West Marine is looking for a creative and innovative CRM savvy VP of Marketing/Chief Marketing Officer. This person will be a member of the Executive Committee of West Marine which is responsible for the strategy and execution of initiatives that drive long and short term growth. This person will work closely with our dynamic team of senior leaders to develop and implement marketing strategies aligning the company's brand, products, and multi-channel business with key segments of boating.

Significant boating and marketing experience is essential.

If you want to work in a fun and challenging environment and align your love of boating with your vocation, or know someone who fits the bill, please email Becky Stein or Nicole Freitas.

Louis Vuitton Cup Coming Down to the Wire

May 7 - Valencia, Spain

Action off Valencia in Round Robin 2 of the challenger elimination trials is drawing to a close. By the time you read this, most teams will have completed 9 or 10 of their 11-race series. RR2 ends Wednesday. As noted in Friday's 'Lectronic Latitude, only the top four boats from Round Robins 1 and 2 proceed to the semi-finals, and the top three have long been known: America's BMW/Oracle Racing, Emirates Team New Zealand and Italy's Luna Rossa Challenge.

At this writing, the coveted fourth spot looks as though it will go to Spain's surprisingly good Desafio Español syndicate. If Desafio beats Sweden's Victory Challenge this morning, they will secure fourth place, as no one else, even with straight wins, can earn enough points to unseat them. However, Victory Challenge is one of two teams still within striking distance. If the Swedes win today, they will be only three points behind Desafio with three races to go. Also in contention for fourth is Italy's Mascalzone Latino-Capitalia. To Desafio's advantage, in the next few days, both Victory and Mascalzone face match-ups with the top dogs, where wins are rare. We're betting Desafio holds onto their lead and proceeds to the semi-finals.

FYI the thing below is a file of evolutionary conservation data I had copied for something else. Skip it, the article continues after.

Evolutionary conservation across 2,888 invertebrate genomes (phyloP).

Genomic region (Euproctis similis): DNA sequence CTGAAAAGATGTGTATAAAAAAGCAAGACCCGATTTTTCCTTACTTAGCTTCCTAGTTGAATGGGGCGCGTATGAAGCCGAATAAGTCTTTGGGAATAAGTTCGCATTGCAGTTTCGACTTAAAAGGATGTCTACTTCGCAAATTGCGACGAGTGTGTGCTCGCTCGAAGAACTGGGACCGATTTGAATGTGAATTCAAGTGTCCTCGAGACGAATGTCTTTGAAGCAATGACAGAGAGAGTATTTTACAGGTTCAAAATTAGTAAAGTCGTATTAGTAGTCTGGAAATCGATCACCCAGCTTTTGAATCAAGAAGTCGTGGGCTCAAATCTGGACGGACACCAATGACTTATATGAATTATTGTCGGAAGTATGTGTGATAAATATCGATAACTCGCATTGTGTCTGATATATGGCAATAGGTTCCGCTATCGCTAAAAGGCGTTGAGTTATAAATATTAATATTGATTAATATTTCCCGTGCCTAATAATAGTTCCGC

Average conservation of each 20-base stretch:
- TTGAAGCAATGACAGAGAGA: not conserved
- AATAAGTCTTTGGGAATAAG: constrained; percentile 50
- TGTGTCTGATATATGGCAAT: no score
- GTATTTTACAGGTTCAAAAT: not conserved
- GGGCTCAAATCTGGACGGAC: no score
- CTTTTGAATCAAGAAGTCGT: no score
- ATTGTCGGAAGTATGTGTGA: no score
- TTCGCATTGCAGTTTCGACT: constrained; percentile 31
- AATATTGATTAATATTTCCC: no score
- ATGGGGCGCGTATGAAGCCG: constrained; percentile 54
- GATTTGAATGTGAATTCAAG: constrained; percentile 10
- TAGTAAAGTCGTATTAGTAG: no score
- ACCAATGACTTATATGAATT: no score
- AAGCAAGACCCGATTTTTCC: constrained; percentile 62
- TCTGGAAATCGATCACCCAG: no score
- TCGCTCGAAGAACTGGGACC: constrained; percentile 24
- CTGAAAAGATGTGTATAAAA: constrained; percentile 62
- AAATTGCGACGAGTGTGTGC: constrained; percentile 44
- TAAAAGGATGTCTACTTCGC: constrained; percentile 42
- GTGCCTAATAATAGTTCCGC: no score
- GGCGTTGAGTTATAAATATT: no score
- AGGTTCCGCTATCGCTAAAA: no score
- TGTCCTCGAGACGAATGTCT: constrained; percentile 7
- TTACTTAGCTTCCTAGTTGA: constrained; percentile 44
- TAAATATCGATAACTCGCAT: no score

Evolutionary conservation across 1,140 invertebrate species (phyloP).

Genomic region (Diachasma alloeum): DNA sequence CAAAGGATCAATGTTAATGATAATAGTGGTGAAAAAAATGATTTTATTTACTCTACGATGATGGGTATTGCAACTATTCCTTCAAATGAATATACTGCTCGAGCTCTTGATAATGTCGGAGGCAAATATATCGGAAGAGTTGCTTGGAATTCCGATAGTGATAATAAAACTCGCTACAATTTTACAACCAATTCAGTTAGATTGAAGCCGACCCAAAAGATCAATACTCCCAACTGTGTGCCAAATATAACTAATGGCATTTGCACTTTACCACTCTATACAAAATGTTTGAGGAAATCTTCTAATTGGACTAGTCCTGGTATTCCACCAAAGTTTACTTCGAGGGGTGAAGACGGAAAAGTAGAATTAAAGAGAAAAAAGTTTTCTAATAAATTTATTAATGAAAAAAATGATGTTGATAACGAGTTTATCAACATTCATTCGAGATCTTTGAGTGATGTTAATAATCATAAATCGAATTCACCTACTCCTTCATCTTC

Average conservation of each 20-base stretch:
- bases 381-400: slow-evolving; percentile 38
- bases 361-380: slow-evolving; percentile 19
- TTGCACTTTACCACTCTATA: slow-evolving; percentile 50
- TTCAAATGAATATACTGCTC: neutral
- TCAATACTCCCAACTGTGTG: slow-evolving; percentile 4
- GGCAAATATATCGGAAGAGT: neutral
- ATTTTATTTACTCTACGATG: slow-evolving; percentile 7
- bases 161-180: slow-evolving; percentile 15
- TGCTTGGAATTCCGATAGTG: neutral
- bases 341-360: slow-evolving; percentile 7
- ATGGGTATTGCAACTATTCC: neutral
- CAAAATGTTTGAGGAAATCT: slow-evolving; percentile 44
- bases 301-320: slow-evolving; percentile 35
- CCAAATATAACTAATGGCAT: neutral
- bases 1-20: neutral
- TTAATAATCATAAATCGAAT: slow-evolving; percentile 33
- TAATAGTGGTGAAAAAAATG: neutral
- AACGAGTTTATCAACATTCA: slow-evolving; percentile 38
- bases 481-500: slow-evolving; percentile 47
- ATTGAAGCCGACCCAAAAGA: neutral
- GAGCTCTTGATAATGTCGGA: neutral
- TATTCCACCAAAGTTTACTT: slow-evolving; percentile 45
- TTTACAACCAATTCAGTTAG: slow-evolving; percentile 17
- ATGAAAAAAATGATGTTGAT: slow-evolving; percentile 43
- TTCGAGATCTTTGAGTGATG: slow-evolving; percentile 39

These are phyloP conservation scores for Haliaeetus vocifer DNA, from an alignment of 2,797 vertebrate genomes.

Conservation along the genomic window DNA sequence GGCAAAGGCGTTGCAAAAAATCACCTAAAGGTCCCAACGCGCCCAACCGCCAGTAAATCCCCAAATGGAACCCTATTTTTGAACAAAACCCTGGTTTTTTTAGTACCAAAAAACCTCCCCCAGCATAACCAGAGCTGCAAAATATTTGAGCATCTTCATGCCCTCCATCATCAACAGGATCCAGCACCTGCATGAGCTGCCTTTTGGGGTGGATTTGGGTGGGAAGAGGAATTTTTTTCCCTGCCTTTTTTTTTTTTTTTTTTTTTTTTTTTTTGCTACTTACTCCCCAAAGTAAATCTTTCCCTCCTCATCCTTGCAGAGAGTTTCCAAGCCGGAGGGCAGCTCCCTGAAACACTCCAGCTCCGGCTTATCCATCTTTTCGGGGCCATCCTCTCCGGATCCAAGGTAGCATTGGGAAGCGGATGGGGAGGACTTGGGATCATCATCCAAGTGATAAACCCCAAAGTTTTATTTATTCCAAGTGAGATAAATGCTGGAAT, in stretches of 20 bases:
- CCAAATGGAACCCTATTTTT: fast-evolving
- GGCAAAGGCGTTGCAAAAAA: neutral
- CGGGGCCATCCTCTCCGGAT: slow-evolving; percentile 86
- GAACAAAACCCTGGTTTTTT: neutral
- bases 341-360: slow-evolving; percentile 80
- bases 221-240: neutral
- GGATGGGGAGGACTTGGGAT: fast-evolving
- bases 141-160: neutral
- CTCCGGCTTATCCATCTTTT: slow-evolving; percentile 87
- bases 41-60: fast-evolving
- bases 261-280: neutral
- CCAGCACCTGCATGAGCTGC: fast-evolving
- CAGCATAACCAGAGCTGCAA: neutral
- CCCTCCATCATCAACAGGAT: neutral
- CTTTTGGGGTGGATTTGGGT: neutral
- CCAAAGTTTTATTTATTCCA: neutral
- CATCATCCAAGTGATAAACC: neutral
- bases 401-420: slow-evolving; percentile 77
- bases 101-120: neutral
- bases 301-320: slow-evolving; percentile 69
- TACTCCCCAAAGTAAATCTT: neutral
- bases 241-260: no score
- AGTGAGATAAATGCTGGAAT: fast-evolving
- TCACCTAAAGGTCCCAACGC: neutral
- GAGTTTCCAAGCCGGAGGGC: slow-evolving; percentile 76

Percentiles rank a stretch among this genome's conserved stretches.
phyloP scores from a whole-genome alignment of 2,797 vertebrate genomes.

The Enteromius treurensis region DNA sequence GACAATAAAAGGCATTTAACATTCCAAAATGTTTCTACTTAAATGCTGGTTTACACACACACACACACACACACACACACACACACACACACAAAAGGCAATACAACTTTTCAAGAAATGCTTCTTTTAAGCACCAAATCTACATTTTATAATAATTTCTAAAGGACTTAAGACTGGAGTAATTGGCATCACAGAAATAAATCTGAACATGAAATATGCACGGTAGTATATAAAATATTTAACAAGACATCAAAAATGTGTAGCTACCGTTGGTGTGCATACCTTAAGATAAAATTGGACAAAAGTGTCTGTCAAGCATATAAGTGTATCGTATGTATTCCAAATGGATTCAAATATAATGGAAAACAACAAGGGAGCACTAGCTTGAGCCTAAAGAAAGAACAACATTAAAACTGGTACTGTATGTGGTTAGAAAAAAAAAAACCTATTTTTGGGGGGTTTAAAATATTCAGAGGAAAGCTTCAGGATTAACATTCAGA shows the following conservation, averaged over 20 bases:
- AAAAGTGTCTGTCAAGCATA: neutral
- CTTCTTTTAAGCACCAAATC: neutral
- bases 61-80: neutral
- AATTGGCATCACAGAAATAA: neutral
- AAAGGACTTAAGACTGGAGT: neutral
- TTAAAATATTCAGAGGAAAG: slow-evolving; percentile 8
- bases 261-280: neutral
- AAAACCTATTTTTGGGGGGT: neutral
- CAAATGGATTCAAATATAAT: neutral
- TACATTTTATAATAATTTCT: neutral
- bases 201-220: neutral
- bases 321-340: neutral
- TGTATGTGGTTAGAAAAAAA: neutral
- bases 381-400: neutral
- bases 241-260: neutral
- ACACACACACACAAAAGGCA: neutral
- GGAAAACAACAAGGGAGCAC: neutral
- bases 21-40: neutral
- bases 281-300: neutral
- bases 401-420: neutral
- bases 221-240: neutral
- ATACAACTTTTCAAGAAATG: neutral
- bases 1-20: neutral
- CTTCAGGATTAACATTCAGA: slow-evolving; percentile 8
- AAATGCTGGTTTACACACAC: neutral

The B team syndicates - Team Shosholoza (South Africa), United Internet Team Germany, China Team, +39 Challenge (Italy) and Areva Challenge (France) - will all complete Round Robin 2 before heading home. Although it is mathematically impossible for any of them to make the final cut, any of them could act as spoilers, and as such shuffle the deck for the final four. It's all part of the intrigue
of the America's Cup. The semi-final round of the Louis Vuitton Cup starts in a
week. All four boats start with clean slates and earn one point per win. Boats match race each other until two earn five points (five wins) apiece. These two proceed to the Finals, where again, they start from scratch and the first boat to win five of nine races wins. The victor in that contest gets to face Alinghi at the end of June in the actual America's Cup best of nine match races.